Shoko Asahara

The Sarin Gas Attack of '95: Cult Members Executed

Seven members of the Aum Shinrikyo doomsday cult were hanged in Tokyo on Friday

Seven members of the doomsday cult Aum Shinrikyo were executed in Tokyo on Friday, July 6. The group put to death, which included cult leader Shoko Asahara, were behind the deadly sarin gas attack on the Tokyo subway system in 1995 that killed 13 people and injured thousands. The attack stunned Japan at a time when it was considered one of the safest countries in the world. (Above: Shoko Asahara, the leader of the cult Aum Shinrokyo, in 1994.)

JUSTICE MINISTER The Asahi Shimbun/The Asahi Shimbun via Getty Images JUSTICE MINISTER Japan's Justice Minister Yoko Kamikawa arrives at the prime minister's residence on July 6. Kamikawa announced the deaths on Friday at a press conference, saying, "These crimes ... plunged people not only in Japan but in other countries as well into deadly fear and shook society to its core." The executions had been expected since January, when Japan's Supreme Court rejected the last appeal. Seven of the top cult leaders, including Shoko Asahara, were hanged; another six await execution. HAZ-MAT The Asahi Shimbun HAZ-MAT The attack was one of the most shocking in modern Japanese history. On March 20, 1995, members of the Aum Shinrikyo cult punctured bags of sarin gas on several lines of the Tokyo subway system during morning rush hour. A powerful nerve agent that's deadly in even small doses, it soon sickened everyone who came in contact with it, causing blindness and paralysis in some cases. Thousands were affected, and 13 people ultimately died. It was an astonishing act of terror coming only months after the catastrophic Kobe earthquake. (Above: Emergency teams respond in 1995.)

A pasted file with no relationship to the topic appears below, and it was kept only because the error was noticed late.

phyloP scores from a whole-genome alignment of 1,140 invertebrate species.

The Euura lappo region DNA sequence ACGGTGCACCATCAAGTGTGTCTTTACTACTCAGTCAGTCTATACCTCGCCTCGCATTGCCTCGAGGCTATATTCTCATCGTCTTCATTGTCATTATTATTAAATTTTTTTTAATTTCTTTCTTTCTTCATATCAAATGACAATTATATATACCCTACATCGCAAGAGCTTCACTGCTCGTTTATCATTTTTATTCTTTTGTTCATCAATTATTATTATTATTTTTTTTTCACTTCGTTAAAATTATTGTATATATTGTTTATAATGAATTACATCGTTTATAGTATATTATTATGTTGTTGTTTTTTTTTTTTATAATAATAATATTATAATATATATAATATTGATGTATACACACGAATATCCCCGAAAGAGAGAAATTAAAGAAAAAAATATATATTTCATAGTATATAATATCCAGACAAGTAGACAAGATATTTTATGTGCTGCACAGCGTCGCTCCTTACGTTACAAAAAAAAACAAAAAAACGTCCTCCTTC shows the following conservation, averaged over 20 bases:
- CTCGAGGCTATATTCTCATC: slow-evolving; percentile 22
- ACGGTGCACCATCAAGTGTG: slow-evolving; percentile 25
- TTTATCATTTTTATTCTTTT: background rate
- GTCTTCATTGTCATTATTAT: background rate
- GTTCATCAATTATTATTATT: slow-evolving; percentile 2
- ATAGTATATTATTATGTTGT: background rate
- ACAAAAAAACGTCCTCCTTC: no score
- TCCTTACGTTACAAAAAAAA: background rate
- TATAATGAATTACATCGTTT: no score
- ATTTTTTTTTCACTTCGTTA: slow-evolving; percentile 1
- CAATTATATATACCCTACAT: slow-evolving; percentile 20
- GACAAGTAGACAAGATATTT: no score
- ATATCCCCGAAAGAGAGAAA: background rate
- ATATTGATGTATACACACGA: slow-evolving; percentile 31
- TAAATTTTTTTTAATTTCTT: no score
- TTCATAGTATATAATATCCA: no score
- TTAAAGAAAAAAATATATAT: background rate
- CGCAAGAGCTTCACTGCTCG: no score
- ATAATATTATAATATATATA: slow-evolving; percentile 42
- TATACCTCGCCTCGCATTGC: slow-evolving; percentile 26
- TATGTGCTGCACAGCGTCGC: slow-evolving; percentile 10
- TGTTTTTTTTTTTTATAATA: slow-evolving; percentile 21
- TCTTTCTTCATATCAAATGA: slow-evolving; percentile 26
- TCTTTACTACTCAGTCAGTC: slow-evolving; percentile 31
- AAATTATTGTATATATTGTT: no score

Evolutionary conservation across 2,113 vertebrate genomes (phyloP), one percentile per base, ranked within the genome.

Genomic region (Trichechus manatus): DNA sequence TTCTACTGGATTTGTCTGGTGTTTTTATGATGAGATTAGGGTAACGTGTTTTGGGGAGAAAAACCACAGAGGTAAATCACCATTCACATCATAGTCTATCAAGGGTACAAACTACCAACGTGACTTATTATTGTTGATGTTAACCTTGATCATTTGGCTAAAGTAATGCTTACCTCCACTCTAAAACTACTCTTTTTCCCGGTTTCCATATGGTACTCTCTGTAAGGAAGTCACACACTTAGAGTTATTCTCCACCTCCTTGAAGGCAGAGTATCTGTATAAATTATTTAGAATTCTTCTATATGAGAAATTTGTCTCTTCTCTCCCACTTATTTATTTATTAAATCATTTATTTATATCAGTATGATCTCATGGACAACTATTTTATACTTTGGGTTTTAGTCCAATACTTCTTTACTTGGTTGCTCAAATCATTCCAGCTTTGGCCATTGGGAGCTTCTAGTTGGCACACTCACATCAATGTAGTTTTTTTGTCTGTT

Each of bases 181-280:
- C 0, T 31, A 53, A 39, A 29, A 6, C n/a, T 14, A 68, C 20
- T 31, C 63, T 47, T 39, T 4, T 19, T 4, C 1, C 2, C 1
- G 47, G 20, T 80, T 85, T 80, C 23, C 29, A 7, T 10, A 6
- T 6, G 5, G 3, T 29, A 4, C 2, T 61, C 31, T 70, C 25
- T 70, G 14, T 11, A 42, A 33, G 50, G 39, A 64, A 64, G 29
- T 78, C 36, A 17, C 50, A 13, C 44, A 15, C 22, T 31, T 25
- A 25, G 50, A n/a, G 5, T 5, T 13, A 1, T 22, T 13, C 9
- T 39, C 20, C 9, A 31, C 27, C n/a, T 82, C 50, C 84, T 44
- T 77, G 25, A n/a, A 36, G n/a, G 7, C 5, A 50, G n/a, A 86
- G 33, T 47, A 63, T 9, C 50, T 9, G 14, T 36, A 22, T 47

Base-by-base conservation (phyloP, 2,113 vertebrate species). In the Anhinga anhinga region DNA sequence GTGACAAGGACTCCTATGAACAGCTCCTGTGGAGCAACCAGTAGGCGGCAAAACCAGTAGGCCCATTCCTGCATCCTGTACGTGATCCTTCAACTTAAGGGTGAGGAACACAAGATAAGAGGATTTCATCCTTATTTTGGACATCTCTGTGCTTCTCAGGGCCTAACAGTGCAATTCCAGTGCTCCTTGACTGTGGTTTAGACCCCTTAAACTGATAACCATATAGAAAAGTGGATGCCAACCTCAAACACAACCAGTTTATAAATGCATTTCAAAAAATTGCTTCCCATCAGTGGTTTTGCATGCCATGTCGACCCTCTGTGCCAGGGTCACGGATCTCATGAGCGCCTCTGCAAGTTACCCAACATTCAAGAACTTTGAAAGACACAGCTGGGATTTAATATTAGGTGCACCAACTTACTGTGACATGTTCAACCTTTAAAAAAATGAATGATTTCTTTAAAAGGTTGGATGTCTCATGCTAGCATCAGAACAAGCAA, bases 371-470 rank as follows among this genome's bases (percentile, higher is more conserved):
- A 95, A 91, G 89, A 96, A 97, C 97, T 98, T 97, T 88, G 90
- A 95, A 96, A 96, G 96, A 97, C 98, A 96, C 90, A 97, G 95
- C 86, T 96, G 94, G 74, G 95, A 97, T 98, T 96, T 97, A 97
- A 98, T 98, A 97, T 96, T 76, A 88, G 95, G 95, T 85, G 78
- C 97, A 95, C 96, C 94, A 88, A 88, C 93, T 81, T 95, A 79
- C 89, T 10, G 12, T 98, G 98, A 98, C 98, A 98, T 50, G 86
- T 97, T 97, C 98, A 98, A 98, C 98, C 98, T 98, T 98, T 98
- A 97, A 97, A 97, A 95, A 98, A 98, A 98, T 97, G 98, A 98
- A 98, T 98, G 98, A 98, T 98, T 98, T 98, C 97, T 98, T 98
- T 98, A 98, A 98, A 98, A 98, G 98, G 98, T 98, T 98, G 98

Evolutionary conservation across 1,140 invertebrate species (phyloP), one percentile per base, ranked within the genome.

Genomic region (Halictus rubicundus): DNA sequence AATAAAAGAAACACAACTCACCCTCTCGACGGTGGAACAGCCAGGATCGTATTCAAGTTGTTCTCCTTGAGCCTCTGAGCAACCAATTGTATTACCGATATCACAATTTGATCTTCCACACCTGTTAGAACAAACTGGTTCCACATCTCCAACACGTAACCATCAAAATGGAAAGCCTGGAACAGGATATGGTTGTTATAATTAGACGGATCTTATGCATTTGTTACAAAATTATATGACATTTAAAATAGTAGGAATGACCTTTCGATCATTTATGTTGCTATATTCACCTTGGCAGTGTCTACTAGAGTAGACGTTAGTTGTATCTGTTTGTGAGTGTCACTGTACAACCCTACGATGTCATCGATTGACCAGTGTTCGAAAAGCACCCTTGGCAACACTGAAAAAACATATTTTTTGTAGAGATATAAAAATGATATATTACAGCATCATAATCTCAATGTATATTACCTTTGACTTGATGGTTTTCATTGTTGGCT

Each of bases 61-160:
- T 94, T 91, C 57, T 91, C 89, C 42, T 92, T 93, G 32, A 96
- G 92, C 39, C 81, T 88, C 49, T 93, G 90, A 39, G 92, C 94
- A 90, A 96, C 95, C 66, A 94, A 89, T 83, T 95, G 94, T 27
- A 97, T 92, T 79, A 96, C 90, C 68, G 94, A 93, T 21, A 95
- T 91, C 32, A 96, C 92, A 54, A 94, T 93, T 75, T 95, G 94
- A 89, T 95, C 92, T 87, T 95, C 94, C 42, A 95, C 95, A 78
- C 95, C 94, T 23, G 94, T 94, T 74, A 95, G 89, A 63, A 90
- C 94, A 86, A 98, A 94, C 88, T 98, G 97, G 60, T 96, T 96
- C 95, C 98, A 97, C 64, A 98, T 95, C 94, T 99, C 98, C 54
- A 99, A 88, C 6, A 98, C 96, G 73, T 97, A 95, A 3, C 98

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WAITING ROOM Yamaguchi Haruyoshi/Sygma via Getty Images WAITING ROOM One commuter who'd been on a train described the terrifying scene to AFP: "Liquid was spread on the floor in the middle of the carriage, people were convulsing in their seats. One man was leaning against a pole, his shirt open, bodily fluids leaking out." (Above: Victims of the sarin gas attack await treatment in a Tokyo hospital in 1995.) FIRST RESPONDERS The Asahi Shimbun FIRST RESPONDERS Fire fighters evacuate the area around one of the gas attacks in Tokyo on March 20, 1995. GAS MASKS Kyodo News/Kyodo News via Getty Images GAS MASKS Members of the Japanese Ground Self-Defense Force suit up in protective gear on March 20, 1995. POLICE RAID The Asahi Shimbun POLICE RAID Children are brought out during a raid on an Aum Shinrikyo cult building on April 13, 1995. Police were criticized for not reacting sooner to the cult, which had already been linked to a smaller gas attack in 1994. Leader Shoko Asahara founded the cult in the mid-1980s, mixing elements of Hindu and Buddhist beliefs. Asahara also preached apocalyptic prophesies, which were the genesis of the subway attack: He believed the end of the world was coming, and the attack was a way to prepare. PRESS CONFERENCE The Asahi Shimbun/The Asahi Shimbun via Getty Images PRESS CONFERENCE Shoko Asahara (center) at a press conference in October 25, 1990. He was captured in a police raid two months after the attack. At one point, the New York Times reports, the group had over 10,000 followers in Japan and 30,000 in Russia. POLICE INTERVIEW The Asahi Shimbun POLICE INTERVIEW Before he became a cult leader, Shoko Asahara worked as an acupuncture therapist, Chinese medicine retailer, and yoga instructor. FOLLOWERS Georges DeKeerle/Sygma via Getty Images FOLLOWERS Shoko Asahara speaks to followers in India before the attack. MEDITATION Georges DeKeerle/Sygma via Getty Images MEDITATION In India before the attack. RUSSIAN TRIP Wojtek Laski/Getty Images RUSSIAN TRIP The cult also had a large presence in Russia. Here, Shoko Asahara sits on a throne on a Moscow stage as he meets with followers on February 17, 1994. DOOMSDAY CULT The Asahi Shimbun/The Asahi Shimbun via Getty Images DOOMSDAY CULT Shoko Asahara (center) and members of his cult when they formed their own political party on January 7, 1990. After the 1995 attack and arrests, the much-reduced cult went underground and eventually reimerged as a spinoff group called Adelph. That group is still the subject of surveillance and raids by the Japanese police.



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